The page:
We buried my brother this morning with military honors. I made it through the eulogy until the last sentence and then I started crying. I had several people come up to me and tell me how much they liked what I said. I lost it at the cemetery first with the guns and then totally during taps. Rest in peace, Mike.
Mike Wilson joined the baby boomer generation on December 3, 1946. His Dad Jack was a World War II veteran going to school on the G.I. bill. His Mom Mary Jane, usually known as Pat, had been a teenaged bride. Mom always said Mike was such a sweet and good baby. Like all first time mothers she worried endlessly about her child. She was upset that Mike wasn’t walking as early as other babies and rushed to the Doctor to find out what was wrong with her baby. The Doctor told her that he was just lazy and would walk when he got around to it. Sure enough one day a train was passing by and he got up and walked to the door to watch it.
16 months later I came along. Mike leaned over my crib and crooned “aw bootsy baby.” Face palm was born when I realized I had a sappy sentimentalist for a big brother. I also realized that all this good baby stuff was boring and taught him how to expand his horizons. Of course this meant teaching him how to get into Mom’s new makeup and unfold clothes.
Mike learned that he had a competitive streak in him; I had finger kitties so he invented finger puppies. It was appropriate because we fought like cats and dogs. Mike had a timid streak in him and being the aggressive little spit fire I was I didn’t make it easy for him. Still I became protective of him. He wasn’t a fighter. When some older kids started to pick on him he turned the other cheek. I told them to leave my big brother alone. They went away laughing.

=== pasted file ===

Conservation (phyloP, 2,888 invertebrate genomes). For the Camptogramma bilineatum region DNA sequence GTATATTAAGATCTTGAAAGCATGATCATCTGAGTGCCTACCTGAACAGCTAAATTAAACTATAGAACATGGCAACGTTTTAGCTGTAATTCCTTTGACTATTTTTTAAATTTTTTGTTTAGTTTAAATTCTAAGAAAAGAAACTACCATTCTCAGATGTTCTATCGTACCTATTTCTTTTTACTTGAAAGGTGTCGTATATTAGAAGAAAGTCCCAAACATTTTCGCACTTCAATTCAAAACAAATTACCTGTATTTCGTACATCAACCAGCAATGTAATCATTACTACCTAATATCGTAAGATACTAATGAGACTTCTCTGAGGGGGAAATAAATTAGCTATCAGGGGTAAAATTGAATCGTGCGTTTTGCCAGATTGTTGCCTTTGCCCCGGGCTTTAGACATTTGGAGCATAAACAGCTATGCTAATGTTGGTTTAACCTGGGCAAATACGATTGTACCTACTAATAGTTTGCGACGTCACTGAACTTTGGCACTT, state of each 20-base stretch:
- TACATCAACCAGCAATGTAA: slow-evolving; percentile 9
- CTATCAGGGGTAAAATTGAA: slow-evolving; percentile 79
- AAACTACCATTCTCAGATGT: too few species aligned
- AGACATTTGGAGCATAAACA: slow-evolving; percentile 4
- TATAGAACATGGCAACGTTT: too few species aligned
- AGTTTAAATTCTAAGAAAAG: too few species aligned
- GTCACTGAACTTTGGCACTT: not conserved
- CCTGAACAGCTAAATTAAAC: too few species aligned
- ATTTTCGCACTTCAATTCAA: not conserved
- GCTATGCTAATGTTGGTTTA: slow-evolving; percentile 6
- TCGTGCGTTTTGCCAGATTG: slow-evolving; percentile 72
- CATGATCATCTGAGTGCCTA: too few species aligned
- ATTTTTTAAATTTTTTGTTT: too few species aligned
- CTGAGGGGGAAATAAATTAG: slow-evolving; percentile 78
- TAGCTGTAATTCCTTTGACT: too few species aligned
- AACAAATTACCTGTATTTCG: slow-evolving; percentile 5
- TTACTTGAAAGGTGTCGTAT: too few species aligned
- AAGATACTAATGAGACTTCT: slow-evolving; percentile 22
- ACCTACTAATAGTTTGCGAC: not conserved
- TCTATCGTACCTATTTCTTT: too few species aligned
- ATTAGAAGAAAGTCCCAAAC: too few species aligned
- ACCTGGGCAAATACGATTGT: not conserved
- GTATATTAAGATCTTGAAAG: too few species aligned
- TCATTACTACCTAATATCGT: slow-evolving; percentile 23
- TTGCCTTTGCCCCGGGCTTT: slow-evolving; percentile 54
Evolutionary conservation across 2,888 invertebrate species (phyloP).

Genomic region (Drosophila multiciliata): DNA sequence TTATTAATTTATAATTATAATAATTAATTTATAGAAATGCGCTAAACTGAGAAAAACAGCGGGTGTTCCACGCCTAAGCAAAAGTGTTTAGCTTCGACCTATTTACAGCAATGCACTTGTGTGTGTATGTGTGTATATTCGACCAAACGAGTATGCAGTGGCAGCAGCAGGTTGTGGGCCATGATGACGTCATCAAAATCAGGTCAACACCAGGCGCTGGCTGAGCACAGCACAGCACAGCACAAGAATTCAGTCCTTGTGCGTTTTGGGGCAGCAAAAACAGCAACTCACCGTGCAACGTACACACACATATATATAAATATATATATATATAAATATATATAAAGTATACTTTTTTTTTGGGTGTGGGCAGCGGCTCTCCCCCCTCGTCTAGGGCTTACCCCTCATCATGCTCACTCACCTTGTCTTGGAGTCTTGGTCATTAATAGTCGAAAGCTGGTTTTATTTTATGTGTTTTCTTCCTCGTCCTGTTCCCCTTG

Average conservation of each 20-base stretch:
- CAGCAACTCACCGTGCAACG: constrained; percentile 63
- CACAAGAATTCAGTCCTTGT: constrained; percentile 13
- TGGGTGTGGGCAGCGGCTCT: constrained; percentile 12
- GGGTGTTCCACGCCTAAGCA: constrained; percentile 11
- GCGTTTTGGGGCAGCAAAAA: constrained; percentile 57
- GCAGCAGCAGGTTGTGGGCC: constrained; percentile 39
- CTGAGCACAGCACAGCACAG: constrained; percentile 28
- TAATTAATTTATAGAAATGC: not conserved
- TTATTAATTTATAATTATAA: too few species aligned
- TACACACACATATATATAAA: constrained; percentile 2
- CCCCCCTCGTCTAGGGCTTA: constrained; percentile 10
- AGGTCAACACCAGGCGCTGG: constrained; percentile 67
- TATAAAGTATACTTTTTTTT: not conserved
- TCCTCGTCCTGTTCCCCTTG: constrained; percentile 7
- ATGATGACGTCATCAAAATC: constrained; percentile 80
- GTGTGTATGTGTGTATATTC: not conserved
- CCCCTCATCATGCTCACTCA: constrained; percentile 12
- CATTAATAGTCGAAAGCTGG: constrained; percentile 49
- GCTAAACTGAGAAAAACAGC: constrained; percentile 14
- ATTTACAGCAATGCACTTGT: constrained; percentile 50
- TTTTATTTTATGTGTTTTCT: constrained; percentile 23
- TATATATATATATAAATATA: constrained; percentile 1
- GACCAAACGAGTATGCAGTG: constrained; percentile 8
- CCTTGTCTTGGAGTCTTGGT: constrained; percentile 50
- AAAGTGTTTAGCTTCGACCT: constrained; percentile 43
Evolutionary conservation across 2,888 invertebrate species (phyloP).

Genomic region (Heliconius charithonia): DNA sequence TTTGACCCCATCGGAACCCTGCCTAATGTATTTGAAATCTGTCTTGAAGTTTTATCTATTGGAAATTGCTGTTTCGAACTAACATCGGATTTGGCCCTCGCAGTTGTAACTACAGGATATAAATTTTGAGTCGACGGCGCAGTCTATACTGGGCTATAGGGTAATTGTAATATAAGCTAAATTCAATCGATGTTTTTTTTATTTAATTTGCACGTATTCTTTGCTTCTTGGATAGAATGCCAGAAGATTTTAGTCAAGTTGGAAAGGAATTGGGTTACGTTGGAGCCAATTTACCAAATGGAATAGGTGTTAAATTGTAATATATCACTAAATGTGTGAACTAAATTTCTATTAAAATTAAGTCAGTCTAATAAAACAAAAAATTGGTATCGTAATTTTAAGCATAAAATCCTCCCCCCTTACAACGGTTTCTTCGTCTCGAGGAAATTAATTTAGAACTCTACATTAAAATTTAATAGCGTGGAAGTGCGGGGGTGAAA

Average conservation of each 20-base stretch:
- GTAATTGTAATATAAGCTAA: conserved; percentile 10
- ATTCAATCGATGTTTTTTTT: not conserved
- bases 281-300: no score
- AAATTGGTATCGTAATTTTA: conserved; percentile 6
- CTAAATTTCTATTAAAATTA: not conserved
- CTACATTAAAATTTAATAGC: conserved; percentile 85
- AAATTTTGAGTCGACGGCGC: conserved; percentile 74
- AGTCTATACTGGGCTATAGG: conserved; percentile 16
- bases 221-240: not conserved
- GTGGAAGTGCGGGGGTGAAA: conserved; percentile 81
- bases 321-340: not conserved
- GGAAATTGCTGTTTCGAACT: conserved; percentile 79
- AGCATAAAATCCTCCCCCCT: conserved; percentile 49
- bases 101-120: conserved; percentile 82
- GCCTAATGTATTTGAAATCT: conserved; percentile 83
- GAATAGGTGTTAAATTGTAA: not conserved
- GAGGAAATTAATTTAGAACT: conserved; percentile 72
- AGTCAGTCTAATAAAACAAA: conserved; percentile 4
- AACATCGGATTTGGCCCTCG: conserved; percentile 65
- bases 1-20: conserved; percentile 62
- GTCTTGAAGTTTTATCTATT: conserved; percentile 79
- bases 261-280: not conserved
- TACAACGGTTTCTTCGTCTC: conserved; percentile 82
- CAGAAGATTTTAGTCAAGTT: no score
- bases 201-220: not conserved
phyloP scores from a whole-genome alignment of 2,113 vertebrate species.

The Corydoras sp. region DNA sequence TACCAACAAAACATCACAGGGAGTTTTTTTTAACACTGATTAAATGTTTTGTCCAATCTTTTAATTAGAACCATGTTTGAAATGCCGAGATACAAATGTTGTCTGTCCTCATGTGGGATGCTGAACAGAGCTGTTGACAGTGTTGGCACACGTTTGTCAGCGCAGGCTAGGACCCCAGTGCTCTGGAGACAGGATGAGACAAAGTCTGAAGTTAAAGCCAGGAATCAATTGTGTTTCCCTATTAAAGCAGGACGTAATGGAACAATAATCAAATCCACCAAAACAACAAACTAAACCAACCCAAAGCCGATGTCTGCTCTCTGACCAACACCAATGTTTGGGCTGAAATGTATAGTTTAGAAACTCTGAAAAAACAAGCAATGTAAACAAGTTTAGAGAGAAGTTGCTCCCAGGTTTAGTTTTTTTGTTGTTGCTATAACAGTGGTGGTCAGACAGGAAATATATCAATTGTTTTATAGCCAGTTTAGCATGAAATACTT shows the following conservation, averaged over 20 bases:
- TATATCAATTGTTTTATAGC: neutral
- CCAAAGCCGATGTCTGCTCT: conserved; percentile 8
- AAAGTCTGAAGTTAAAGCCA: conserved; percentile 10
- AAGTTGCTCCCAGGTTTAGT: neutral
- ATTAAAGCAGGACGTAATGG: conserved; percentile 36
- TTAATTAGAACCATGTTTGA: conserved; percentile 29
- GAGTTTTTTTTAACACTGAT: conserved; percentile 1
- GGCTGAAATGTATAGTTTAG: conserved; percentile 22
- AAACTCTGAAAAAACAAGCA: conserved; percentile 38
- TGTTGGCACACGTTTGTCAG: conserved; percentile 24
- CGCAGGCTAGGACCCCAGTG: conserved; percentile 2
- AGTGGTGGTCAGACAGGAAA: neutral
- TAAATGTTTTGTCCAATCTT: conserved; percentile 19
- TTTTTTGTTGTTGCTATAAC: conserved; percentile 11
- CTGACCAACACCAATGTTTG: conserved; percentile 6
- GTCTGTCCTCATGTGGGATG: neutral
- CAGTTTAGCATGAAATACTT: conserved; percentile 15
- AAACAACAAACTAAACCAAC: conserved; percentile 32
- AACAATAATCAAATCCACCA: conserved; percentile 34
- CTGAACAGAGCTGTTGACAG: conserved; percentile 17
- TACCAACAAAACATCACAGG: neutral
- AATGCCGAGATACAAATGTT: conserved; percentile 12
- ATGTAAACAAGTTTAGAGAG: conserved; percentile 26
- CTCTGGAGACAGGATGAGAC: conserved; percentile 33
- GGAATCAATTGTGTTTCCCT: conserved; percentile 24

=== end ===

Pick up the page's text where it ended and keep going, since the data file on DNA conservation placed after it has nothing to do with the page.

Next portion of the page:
Mike was very bright and loved school. He was also very religious and loved being an altar boy. When High School came along he was still very shy. He wanted to go to the school dance and asked Mom if he could take me. Mom got permission from the parochial school I was attending to go with him to the dance.
In High School we often had the same teachers and on the first day of class I would remind the teachers that I was Michele not Michael. I was thrilled when finally he got a teacher that I had before. Mr. Beery told him that he hoped he would be as good of a student as I was. After hearing the same thing from teachers he had before for two years it was a sweet moment.
Mike decided he wanted to be a priest and joined a seminary. That lasted one year when he realized that it wasn’t for him. At that time Vietnam was raging and he decided to join the Army. He trained at Fort Ord in California and was deployed to Vietnam. He was a Chaplain’s Assistant. He and the Chaplain adopted a mongrel dog that was obviously named by my brother. Who else would call a dog Sin Buster Boom-Boom Junior?
Mike signed up for a second tour of duty and in the break came and visited me in San Francisco where I was living and working. Mike loved music and we had grown up during the folk music era. One of his favorite groups was the Kingston Trio. They were breaking up and were doing their last performances at the famed Hungry I. I called the San Francisco Chronicle to see if there was any way to get a couple of tickets. Their entertainment critic John Wasserman got back to me and said two tickets would be waiting at the door for us. Mike loved the performance.